More than 150 taxpayers, some wearing construction-paper badges and others handing out typewritten statements, asked the Montgomery County Council last night to rearrange the county's proposed $103 billion, six-year building plan to provide more money for schools.

Almost all of the 31 speakers asked the council to add millions to the $162 million County Executive Charles W. Gilchrist has proposed to build and renovate schools through 1991. Much of the appeal, which the council will consider when it votes on its final budget May 15, was based on the fact that enrollment has increased, particularly in northern Montgomery County.

"Every child that comes in makes an impact on every school," said Ronald Wohl, a vice president of the Area 3 Montgomery County Council of PTAs. "All children need to have adequate schools. All communities need stability."

Earlier this month, Gilchrist recommended that the county approve a building and renovation program that would fall far short of what the Board of Education had requested. Although Gilchrist recommended that the schools receive $162 million, the school board had asked for $86 million more.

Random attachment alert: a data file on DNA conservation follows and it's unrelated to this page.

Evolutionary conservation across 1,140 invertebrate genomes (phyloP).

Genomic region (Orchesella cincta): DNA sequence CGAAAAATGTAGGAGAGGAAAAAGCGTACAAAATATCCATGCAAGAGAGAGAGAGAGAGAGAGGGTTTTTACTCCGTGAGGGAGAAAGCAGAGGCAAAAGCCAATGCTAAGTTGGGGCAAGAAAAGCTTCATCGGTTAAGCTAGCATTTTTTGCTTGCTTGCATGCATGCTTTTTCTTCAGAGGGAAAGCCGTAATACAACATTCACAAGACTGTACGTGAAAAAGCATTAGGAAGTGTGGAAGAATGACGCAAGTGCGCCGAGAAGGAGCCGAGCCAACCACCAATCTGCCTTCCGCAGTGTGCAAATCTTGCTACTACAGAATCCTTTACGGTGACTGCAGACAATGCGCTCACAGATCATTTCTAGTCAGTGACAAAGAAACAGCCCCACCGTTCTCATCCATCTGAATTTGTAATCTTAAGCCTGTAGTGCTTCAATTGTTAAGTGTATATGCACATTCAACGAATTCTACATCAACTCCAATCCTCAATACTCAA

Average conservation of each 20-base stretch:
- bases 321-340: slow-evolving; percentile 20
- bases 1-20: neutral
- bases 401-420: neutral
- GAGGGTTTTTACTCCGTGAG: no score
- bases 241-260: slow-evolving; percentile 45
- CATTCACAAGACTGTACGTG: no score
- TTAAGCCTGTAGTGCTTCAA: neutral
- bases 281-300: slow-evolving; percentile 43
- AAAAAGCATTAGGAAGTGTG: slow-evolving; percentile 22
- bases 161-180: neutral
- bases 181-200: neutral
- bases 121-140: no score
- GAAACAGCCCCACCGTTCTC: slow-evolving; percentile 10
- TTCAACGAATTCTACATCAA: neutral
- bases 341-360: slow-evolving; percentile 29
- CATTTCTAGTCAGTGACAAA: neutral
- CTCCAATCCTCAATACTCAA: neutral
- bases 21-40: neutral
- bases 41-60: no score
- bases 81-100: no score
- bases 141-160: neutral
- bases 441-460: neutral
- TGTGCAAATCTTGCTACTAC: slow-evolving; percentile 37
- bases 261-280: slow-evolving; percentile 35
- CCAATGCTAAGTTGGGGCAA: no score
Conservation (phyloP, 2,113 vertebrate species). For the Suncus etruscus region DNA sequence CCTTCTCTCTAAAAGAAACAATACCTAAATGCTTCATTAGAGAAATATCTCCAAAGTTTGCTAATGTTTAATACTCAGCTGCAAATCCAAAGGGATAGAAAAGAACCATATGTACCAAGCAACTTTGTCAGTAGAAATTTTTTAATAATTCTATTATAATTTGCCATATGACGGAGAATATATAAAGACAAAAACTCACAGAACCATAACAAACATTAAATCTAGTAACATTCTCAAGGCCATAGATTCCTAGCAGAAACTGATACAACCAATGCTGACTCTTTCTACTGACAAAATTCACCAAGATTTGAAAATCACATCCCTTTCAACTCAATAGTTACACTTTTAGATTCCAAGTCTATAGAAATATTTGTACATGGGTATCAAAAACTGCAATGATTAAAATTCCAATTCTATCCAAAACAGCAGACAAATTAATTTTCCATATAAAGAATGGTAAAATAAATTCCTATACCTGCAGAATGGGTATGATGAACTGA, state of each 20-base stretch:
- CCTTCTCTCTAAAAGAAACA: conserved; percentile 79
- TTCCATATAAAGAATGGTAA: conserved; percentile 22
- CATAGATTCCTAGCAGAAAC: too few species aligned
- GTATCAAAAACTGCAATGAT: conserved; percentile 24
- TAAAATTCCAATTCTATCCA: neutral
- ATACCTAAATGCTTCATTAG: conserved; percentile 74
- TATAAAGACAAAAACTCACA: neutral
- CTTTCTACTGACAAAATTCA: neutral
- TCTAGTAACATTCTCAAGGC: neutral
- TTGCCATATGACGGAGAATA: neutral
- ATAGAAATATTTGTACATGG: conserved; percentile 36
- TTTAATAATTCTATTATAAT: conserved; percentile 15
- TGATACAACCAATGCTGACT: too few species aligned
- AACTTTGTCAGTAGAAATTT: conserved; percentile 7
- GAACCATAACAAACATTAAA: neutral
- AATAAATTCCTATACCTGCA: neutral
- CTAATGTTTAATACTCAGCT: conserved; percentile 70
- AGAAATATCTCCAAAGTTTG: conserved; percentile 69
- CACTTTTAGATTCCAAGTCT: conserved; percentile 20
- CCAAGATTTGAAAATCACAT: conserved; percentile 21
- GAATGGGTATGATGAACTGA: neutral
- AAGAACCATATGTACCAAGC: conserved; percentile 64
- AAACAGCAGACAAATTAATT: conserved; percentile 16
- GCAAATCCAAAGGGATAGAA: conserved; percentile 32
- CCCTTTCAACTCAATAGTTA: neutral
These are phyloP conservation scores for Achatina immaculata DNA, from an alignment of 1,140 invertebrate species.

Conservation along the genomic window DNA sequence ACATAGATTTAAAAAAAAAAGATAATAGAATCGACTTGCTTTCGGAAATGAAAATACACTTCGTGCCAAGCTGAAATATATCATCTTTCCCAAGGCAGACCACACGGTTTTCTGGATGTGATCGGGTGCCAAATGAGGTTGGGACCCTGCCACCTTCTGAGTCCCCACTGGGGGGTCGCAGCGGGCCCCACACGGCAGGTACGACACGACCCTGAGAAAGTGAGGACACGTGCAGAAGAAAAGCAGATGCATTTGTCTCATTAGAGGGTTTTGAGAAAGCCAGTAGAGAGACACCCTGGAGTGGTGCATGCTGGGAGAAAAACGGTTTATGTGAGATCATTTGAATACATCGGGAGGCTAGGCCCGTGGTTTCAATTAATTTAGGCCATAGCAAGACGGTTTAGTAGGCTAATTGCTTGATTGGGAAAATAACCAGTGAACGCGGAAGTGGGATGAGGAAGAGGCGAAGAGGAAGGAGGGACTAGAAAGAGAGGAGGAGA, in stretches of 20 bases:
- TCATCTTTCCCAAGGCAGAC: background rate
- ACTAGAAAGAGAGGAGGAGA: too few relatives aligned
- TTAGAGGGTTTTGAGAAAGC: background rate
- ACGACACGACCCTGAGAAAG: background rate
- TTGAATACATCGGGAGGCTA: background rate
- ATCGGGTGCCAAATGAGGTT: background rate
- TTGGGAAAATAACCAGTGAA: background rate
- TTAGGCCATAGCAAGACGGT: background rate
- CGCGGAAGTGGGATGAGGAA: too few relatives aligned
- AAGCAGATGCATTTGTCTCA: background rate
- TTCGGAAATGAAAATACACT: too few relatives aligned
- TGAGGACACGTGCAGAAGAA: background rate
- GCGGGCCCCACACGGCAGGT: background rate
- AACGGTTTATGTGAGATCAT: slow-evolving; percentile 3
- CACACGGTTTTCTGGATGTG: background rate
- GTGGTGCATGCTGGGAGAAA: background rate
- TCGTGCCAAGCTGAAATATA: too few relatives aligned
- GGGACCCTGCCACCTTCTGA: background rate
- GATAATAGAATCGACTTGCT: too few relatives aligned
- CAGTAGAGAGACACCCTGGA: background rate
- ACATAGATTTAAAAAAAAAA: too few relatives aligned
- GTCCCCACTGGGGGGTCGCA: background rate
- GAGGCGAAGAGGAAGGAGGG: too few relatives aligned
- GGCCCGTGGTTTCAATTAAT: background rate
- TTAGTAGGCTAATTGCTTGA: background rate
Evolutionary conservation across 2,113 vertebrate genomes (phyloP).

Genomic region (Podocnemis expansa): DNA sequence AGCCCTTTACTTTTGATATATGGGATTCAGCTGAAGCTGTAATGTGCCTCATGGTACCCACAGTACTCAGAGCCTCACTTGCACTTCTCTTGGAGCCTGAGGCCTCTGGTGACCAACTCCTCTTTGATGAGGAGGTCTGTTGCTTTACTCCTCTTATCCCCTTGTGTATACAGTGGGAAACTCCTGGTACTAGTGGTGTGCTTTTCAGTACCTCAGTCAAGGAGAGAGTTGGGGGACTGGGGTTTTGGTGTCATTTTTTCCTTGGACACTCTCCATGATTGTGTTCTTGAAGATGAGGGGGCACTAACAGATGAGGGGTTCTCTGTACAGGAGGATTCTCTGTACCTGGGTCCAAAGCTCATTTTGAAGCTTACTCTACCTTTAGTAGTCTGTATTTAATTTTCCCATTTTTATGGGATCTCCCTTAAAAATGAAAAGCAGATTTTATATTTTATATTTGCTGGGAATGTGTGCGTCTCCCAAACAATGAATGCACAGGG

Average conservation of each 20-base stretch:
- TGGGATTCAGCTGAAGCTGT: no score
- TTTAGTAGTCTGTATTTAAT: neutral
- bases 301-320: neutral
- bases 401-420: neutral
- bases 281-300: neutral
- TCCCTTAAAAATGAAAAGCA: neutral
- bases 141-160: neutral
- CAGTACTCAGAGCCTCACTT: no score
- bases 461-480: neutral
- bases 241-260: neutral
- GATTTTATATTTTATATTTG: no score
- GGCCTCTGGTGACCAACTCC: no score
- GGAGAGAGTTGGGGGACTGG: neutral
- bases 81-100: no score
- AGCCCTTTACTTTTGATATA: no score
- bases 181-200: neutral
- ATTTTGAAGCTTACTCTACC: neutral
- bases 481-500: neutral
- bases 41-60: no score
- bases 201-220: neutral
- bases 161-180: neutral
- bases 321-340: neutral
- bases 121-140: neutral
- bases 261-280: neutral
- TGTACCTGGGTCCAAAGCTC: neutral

Among the cuts was money for a new vocational school and two new elementary schools, and Gilchrist called for delaying the construction of one of two high schools to be built near Gaithersburg.

Last night, David Lynch, president of the Gaitherburg Junior High School PTA, said: "We are not requesting two high schools in an irresponsible manner. We need them so we can have a seat for every student."

Montgomery County schools had been experiencing a drop in student enrollment since the 1970s. Last September that decline appeared to hit bottom when school officials found about 91,000 students enrolled -- about 800 more than expected.

That trend is expected to continue for 15 years, say school analysts who have linked the enrollment increase to higher birthrates and a housing boom. By 1990, student enrollment is expected to reach 103,000.

Another public hearing to discuss the capital budget will be held Thursday in the council auditorium in Rockville.

At school headquarters in Rockville last night, about 40 parents turned up to tell the Board of Education their thoughts on Superintendent Wilmer S. Cody's proposed $434.4 million operating budget. Most complained that class sizes were too large but generally approved the budget plans.

The proposed operating budget calls for 8.6 percent more spending than in this fiscal year. Cody, who called his budget "intentionally conservative," said that only $4 million of the increase was for program improvements. The rest was to maintain current programs for an increasing enrollment and to pay employe pay raises negotiated last year.

Further hearings on the operating budget proposal are scheduled for today and Thursday.

The operating budget must be approved by the school board and both the operating and capital spending plan must be approved by the County Council.